Alejandra Pizarnik in a letter to Silvina Ocampo “Alejandra” (2013), directed by Ernesto Ardito and Virna Molina

I was intrigued and went on a mission to find the movie. It’s from the biographical movie titled Alejandra (2013). I became so enthralled with her story, felt a little validated when learning she too would keep a journal with quotations, and overall felt a sadness in knowing how painful she felt life was and saw no point in continuing trying her hardest to let it all go. Throughout the film, Vanessa Molina brings to life Pizarnik’s poetry, adopting the tonality of her voice. Then towards the end the only audio recording of Alejandra’s actual voice is heard. I was moved to tears, and since then every time I read a poem, my inner voice now has adapted her tonality, her grave emphasis to each word, asking me to dig a little deeper.

As I was watching this film I was eating a mandarin, and now every time I eat a mandarin or smell citrus I will always remember Alejandra. I love when scents or food get associated with something I end up loving. It makes me feel so connected to everything in a very beautiful, romantic way.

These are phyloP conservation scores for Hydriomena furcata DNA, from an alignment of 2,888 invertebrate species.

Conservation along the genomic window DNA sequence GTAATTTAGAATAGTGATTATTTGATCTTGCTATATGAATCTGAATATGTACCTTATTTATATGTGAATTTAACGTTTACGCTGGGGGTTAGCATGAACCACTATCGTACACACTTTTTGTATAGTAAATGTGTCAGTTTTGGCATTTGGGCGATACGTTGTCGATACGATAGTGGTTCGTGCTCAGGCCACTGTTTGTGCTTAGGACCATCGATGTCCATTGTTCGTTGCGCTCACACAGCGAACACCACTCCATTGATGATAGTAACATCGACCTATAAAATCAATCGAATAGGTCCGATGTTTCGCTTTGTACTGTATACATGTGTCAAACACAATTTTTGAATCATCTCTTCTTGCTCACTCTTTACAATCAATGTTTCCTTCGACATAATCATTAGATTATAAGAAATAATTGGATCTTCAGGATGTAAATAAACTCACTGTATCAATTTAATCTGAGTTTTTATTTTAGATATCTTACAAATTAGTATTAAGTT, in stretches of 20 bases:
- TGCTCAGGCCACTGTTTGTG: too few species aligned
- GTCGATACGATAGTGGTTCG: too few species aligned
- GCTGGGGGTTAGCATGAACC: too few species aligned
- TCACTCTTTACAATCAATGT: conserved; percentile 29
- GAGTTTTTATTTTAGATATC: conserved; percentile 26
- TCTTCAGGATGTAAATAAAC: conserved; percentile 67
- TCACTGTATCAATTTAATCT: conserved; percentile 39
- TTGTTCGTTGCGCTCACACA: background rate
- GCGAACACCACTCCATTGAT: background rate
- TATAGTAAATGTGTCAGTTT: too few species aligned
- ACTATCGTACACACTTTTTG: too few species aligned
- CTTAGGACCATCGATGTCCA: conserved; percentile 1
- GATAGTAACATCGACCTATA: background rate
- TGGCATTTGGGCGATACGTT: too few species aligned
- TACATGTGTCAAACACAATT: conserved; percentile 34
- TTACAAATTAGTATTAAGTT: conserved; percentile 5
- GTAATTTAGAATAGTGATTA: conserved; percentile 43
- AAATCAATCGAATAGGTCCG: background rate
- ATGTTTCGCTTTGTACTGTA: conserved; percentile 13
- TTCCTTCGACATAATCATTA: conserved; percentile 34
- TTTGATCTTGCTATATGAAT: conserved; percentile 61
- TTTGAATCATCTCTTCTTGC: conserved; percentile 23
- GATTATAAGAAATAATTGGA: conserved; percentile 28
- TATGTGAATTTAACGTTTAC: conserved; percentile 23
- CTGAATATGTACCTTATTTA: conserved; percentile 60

If you’re curious and want to be inspired also, here’s the movie in its entirety with English subtitles, and let me know what Alejandra Pizarnik has stirred within you.

(trigger warning for mentions of suicide and suicide)

Full diary entry:

Domingo 24 de Noviembre de 1957

Desalentada por mi poesia. Abortos nada mas. Ahora se que cada poema debe ser causada por un absoluto escandalo en la sangre. No se puede escribir con la imaginacion sola o con el intelecto solo; es menestar que el sexo y la infancia y el corazon y los grandes miedos y las ideas y la sed y de nuevo el miedo trabajen al unisono mientras yo me inclino hacia la hoja, mientras yo me despeño en el papel e intento nombrar y nombrarme.